The GDUFA III commitment letter (here) outlined a number of industry-requested improvements to the GDUFA program. One such request related to the age-old problem of timely resolution of compliance problems resulting in a warning letter at a facility and the clearance of that warning letter. Specifically, in section VII(D) of the commitment letter, the “FDA agreed to establish a post-warning letter meeting process for facilities to obtain preliminary feedback from FDA on the adequacy and completeness of corrective action and preventive action (CAPA) plans, to resolve the inspectional deficiencies identified in the warning letter.” Thus arose the “Post-Warning Letter Meeting, as described in section VII(D)(1) of the GDUFA III commitment letter,” which is described as “a meeting with FDA regarding the facility’s remediation of deficiencies identified in a warning letter.” The guidance document can be found in full here.

The requirements for eligibility for a Post-Warning Letter meeting include:

  • The facility’s Current Good Manufacturing Practice (CGMP) compliance status is “Official Action Indicated” (OAI) as a result of an FDA inspection;
  • The facility has paid a GDUFA facility fee as described in section 744B(a)(4) of the FD&C Act for the current fiscal year or is named in a pending ANDA application; and
  • The regulatory action (e.g., warning letter) is limited only to violations and/or deviations from section 501 of the FD&C Act (21 U.S.C 351) related to human drug manufacturing, including the manufacturing of a drug-device combination product.

It is important to note that the “FDA intends to accept meeting requests from the facility, parent company, or authorized legal representative. The FDA does not intend to accept meeting requests from third parties, such as applicants (unless the applicant and the facility are the same legal entity) or customers of the facility.”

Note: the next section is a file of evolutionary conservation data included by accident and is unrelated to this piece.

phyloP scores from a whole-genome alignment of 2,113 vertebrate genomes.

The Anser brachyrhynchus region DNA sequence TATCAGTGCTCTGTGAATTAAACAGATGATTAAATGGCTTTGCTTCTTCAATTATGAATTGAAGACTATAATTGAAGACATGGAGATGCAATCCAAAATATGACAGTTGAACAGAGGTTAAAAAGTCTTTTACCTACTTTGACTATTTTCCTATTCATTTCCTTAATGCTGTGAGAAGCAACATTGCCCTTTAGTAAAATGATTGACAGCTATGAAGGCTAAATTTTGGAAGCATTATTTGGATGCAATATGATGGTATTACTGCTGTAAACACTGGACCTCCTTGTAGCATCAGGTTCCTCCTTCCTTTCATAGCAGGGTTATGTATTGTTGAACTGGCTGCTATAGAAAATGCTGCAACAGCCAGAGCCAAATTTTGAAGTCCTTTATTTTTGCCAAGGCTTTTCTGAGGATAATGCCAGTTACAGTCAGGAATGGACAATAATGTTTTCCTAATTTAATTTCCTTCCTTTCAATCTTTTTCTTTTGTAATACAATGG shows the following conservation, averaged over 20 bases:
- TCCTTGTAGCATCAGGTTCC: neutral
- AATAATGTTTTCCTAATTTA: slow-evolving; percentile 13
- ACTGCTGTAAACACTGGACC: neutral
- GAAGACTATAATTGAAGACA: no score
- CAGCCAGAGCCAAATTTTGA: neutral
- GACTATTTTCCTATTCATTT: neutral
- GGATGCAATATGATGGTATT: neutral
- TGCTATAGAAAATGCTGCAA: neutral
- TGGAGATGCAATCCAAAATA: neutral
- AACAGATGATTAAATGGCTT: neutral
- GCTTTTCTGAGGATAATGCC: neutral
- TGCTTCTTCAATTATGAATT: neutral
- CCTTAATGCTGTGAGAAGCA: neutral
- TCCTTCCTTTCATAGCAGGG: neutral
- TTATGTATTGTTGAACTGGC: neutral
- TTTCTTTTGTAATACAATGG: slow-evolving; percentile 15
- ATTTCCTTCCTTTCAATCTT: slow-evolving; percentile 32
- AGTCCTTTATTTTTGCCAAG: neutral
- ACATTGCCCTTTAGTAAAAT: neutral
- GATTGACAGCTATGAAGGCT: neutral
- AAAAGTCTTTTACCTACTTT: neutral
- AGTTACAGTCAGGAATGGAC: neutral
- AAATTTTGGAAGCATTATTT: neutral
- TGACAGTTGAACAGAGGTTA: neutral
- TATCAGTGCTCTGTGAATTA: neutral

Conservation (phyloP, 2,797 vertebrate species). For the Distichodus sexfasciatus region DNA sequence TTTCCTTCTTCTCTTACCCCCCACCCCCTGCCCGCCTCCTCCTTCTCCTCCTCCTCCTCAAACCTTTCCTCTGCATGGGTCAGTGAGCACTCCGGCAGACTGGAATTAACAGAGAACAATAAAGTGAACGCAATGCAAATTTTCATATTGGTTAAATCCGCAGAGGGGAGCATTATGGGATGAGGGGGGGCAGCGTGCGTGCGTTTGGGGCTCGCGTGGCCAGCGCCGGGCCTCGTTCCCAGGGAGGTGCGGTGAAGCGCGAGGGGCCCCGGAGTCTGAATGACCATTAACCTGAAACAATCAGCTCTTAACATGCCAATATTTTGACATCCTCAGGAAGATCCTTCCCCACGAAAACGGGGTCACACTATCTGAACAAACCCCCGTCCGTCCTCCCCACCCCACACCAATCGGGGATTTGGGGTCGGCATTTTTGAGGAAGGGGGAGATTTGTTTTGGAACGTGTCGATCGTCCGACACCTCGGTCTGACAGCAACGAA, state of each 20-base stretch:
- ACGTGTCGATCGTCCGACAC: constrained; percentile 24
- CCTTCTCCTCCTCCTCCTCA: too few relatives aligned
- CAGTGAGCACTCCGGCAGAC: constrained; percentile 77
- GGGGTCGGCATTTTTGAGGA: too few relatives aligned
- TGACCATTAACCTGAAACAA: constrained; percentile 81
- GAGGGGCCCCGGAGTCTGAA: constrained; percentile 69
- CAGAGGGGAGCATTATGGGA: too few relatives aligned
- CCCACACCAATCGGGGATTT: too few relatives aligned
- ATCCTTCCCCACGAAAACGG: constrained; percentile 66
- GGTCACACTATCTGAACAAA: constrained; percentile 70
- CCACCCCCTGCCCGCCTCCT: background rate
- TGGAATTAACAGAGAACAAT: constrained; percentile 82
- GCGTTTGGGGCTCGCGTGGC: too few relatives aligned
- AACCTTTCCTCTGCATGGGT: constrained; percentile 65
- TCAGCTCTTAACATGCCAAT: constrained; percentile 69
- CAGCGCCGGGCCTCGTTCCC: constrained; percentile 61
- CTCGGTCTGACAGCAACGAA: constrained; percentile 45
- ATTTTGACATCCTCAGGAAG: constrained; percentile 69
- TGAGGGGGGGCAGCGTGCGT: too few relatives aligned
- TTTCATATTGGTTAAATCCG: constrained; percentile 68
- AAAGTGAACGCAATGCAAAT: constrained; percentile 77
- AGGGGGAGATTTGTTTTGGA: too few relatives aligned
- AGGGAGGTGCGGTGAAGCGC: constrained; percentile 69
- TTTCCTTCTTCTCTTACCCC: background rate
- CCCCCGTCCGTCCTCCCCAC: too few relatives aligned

The guidance outlines the GDUFA III performance goals for granting, denying, or deferring in favor of reinspection as follows:

  • In FY 2024, fifty percent of eligible requests within thirty days of request.
  • In FY 2025, seventy percent of eligible requests within thirty days of request.
  • In FY 2026 and FY 2027, eighty percent of eligible requests within thirty days of request.

It also describes what must be included in meeting requests, the contents of meeting packages, and how the Agency assesses meeting requests. The guidance discusses communication with the requestor if a meeting request is granted, denied, or deferred (if “after review of the meeting request the FDA has determined that a re-inspection is the most appropriate next step” (i.e., deferring the meeting in favor of re-inspection)).

The guidance also discusses cancelation and rescheduling of meetings as well as procedures for the conduct of meetings. Quite interestingly, the guidance notes that “the facility may generate their own meeting minutes for their internal use. The FDA does not intend to accept or comment on firm-generated meeting minutes and does not intend to consider them an official reflection of meeting discussions. Any FDA meeting notes of the meeting are considered internal Agency documents. The FDA does not intend to permit recording of these meetings without prior written FDA consent.”

It will be interesting to see just how many meetings are submitted to the FDA and how many of these are granted or denied as well as to see, ultimately, whether these meetings are helpful in lessening the time to clear warning letters. We hope that the process and effort provide a clear benefit to both the FDA and industry.